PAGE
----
Bayern Munich have been eliminated by Paris Saint-Germain in the Champions League. But instead of the defeat, head coach Hansi Flick, who is likely going to leave the club in the summer, was the center of the media’s attention on Tuesday night.

On balance, a 3-3 elimination on the away goal rule (2-3, 0-1) should do very little to further the flames of conflict between head coach Hansi Flick and director of sport Hasan Salihamidzic. There were, however, moments of frustration throughout the 180 minutes that Flick will use against Salihamidzic and the other way around. Many of those moments encapsulating the entire 2020/21 season, which comes off the back of the club’s most successful campaign, could end in major disappointment and frustration.

“Last year, our squad—and everybody knows this—had more quality than the team this season,” Flick said at a press conference during the week (cited by Transfermarkt). “Everything that is being printed as a distraction, that is not coming from me, and I will not comment it in the future,” Flick added, speaking about the constant speculations about his future at Bayern Munich and a potential return to the DFB to become the new national team coach.

The squad and Flick’s future lie at the core of Bayern’s internal conflict. It is a conflict that will not be aided by Bayern’s early exit from the Champions League—even if it was in the most entertaining fashion and the tightest possible margin. Flick will rightfully point out that the club did not have the depth to replace star striker Robert Lewandowski. Furthermore, new signing Leroy Sané, who Salihamidzic wanted over Timo Werner, has struggled, and his final ball in the 90th minute today encapsulated the German national team player’s entire season.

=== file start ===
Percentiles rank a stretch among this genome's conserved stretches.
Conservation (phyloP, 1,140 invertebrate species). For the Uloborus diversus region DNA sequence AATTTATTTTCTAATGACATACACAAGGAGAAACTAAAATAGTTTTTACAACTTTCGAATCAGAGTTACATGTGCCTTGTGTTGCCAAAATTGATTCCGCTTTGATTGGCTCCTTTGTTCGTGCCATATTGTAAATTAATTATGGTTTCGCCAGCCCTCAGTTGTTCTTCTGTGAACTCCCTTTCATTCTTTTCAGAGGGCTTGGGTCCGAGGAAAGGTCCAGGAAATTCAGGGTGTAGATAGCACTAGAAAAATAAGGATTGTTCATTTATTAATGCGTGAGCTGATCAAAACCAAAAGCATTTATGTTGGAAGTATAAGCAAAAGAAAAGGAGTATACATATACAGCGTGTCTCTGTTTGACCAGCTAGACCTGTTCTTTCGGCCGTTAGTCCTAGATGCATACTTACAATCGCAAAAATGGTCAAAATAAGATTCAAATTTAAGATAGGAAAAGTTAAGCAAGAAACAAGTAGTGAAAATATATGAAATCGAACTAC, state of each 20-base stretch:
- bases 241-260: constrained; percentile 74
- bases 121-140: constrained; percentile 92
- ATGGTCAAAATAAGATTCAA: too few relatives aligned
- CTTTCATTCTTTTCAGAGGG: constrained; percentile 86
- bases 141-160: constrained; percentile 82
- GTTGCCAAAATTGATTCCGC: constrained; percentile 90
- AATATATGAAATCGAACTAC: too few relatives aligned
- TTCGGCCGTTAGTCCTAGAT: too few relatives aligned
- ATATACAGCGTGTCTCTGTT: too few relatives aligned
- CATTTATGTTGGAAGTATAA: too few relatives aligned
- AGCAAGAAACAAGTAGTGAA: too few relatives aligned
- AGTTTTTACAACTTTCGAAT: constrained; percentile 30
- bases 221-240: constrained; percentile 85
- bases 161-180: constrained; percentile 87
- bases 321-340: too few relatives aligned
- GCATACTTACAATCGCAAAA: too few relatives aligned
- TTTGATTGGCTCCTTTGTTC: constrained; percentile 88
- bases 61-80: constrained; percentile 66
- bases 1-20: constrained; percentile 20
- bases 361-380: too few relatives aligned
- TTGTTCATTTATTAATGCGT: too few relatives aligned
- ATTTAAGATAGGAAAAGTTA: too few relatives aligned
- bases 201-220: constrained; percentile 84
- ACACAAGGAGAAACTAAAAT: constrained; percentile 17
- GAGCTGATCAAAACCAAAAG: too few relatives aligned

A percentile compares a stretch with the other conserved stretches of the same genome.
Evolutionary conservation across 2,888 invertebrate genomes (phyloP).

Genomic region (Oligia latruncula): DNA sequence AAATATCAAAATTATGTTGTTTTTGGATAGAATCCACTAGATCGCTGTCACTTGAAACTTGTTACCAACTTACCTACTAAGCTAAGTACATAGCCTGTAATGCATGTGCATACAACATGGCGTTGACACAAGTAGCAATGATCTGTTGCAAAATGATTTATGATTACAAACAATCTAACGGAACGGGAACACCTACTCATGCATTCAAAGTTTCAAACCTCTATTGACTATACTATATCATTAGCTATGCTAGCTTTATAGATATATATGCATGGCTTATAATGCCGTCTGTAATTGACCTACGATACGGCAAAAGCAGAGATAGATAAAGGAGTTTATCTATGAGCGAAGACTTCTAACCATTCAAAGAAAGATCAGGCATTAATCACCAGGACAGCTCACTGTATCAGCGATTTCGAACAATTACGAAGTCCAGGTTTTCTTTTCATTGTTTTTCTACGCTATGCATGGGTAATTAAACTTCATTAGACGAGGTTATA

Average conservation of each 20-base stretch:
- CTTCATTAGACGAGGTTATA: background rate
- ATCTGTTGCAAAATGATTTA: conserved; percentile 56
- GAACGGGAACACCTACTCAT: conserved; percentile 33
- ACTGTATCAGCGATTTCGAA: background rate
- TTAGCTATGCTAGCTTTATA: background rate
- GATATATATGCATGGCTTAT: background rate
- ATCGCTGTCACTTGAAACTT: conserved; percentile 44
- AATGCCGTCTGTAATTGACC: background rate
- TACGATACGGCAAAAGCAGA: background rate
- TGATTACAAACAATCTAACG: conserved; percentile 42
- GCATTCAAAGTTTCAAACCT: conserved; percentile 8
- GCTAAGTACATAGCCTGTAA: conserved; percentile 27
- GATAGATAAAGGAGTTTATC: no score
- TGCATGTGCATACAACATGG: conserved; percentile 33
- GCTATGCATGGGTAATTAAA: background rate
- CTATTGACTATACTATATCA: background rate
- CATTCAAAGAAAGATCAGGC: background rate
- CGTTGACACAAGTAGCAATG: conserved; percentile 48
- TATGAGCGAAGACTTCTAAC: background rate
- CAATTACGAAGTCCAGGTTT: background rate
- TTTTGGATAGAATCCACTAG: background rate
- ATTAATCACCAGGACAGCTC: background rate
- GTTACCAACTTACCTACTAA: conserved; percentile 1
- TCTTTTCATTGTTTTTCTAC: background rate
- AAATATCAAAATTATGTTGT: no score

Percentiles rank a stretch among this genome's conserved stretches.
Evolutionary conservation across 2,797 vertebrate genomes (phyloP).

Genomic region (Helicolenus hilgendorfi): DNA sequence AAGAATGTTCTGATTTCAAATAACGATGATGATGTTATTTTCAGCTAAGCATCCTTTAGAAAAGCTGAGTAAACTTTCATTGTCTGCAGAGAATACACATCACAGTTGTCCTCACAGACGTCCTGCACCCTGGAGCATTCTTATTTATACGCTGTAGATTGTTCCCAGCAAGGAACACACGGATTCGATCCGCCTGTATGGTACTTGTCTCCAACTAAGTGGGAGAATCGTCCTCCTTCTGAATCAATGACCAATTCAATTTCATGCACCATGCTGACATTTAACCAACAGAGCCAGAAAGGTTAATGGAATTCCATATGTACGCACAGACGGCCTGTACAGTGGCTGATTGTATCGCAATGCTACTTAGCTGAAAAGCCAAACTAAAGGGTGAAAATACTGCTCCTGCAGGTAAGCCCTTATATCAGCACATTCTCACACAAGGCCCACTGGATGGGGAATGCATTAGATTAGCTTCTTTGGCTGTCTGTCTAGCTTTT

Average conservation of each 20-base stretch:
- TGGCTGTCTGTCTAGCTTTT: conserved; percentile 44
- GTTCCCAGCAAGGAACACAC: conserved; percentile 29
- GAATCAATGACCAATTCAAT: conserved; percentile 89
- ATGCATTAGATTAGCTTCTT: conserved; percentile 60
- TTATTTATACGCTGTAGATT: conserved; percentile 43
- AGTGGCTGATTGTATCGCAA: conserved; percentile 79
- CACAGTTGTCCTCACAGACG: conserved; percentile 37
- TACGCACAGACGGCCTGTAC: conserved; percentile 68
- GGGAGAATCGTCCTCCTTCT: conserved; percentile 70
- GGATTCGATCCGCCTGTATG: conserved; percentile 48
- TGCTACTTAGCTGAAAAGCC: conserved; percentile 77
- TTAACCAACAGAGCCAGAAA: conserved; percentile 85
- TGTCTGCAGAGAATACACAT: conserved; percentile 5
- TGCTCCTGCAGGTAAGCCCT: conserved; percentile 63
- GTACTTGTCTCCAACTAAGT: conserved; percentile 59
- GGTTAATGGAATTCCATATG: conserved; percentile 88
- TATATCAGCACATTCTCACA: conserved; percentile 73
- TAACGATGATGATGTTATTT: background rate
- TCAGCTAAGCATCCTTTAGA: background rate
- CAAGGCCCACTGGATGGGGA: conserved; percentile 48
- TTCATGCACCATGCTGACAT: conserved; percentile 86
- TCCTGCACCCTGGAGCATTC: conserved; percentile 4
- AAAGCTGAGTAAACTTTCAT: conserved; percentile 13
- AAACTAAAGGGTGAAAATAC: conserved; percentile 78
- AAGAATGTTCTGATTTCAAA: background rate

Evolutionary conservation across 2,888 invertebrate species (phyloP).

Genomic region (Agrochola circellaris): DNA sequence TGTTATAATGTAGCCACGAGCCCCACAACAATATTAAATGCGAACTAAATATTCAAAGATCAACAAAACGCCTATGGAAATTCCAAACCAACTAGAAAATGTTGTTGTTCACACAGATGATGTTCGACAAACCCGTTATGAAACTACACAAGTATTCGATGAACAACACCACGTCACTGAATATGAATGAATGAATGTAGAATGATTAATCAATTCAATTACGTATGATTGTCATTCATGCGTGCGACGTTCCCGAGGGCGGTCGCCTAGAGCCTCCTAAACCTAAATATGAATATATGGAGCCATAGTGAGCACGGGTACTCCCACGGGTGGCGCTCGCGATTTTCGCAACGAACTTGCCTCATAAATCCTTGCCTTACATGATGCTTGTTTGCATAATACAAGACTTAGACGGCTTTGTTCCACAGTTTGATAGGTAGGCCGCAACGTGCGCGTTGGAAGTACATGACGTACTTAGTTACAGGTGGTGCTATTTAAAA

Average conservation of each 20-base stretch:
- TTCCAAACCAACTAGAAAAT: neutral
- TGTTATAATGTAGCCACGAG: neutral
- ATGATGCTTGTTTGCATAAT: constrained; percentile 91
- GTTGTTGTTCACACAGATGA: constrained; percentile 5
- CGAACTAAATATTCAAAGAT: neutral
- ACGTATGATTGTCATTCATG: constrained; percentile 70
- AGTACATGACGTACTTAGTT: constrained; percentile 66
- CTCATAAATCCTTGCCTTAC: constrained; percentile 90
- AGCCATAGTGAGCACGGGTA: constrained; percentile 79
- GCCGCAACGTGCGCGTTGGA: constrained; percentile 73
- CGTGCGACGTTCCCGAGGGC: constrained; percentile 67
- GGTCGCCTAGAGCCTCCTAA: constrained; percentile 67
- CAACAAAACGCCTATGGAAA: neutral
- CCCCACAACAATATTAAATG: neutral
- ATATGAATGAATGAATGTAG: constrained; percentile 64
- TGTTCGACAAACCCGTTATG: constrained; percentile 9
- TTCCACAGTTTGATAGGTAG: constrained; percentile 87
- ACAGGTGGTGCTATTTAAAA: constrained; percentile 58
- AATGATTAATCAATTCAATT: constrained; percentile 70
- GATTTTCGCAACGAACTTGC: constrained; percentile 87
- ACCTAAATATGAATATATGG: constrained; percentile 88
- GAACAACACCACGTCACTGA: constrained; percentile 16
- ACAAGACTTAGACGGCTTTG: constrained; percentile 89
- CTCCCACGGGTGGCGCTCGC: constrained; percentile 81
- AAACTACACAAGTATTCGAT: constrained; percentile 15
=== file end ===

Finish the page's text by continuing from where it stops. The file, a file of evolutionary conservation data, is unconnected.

“Normally, my team has so much quality in the final third, but today they lacked that final punch,” Flick said after the game. Pointing at the countless chances squandered by his side. “We have to accept that, even though we would have liked a different outcome.” That lack of outcome was likely due to the lack of attacking options in the final third.

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Leading the game 1-0 thanks to a goal by Choupo-Moting just before halftime, Bayern had to bring on super talent Jamal Musiala and defender Javi Martínez, who was on the verge of leaving the club, in the last gasp effort to score a second goal somehow. Compare that with last season when Ivan Perišić or Philippe Coutinho was available to come on. Not to forget Thiago’s absence, without Leon Goretzka available, Joshua Kimmich struggled, failing to get the necessary support from David Alaba in high-pressure situations.

“We weren’t eliminated tonight; we needed a better result in Munich,” goalkeeper Manuel Neuer said after the game on Tuesday. “That was frustrating because we missed so many chances. We’re on our last legs, it’s tough against such a top side, but the players gave everything on the pitch.”

What the statement says, we lacked the depth but also execution over the full 180 minutes. Sure, that first leg result ultimately cost Bayern. Still, the Rekordmesiter also led the game 4-1 on expected goals and, with a more precise frontline, would have produced the same sort of result the club eliminated Barcelona with last season.

Neuer’s statement also points out something else. To win the Champions League, all the players have to be fit, at their best, and the environment has to be geared towards success. Last year, ahead of the Champions League tournament in Portugal, a sense of togetherness and team spirit fueled the club’s treble win. The conflict between Flick and the director of sport has made that impossible this season and will likely lead to Flick leaving the club at the end of the season. 

What remains then? Bayern has now been eliminated from the DFB Pokal and the Champions League. The Bundesliga title seemed secured thanks to a win over Leipzig ten days ago, but a slip up against Union Berlin last weekend has closed the gap to five points. With Wolfsburg and Leverkusen next, the Rekordmeister needs to quickly regain its composure to avoid 2021 becoming one of the most disappointing years in the club’s history on top of an ugly divorce with a head coach that seemed to be leading the club to a glorious future.

Manuel Veth is the editor-in-chief of the Futbolgrad Network and the Area Manager USA at Transfermarkt. He has also been published in the Guardian, Newsweek, Howler, Pro Soccer USA, and several other outlets. Follow him on Twitter: @ManuelVeth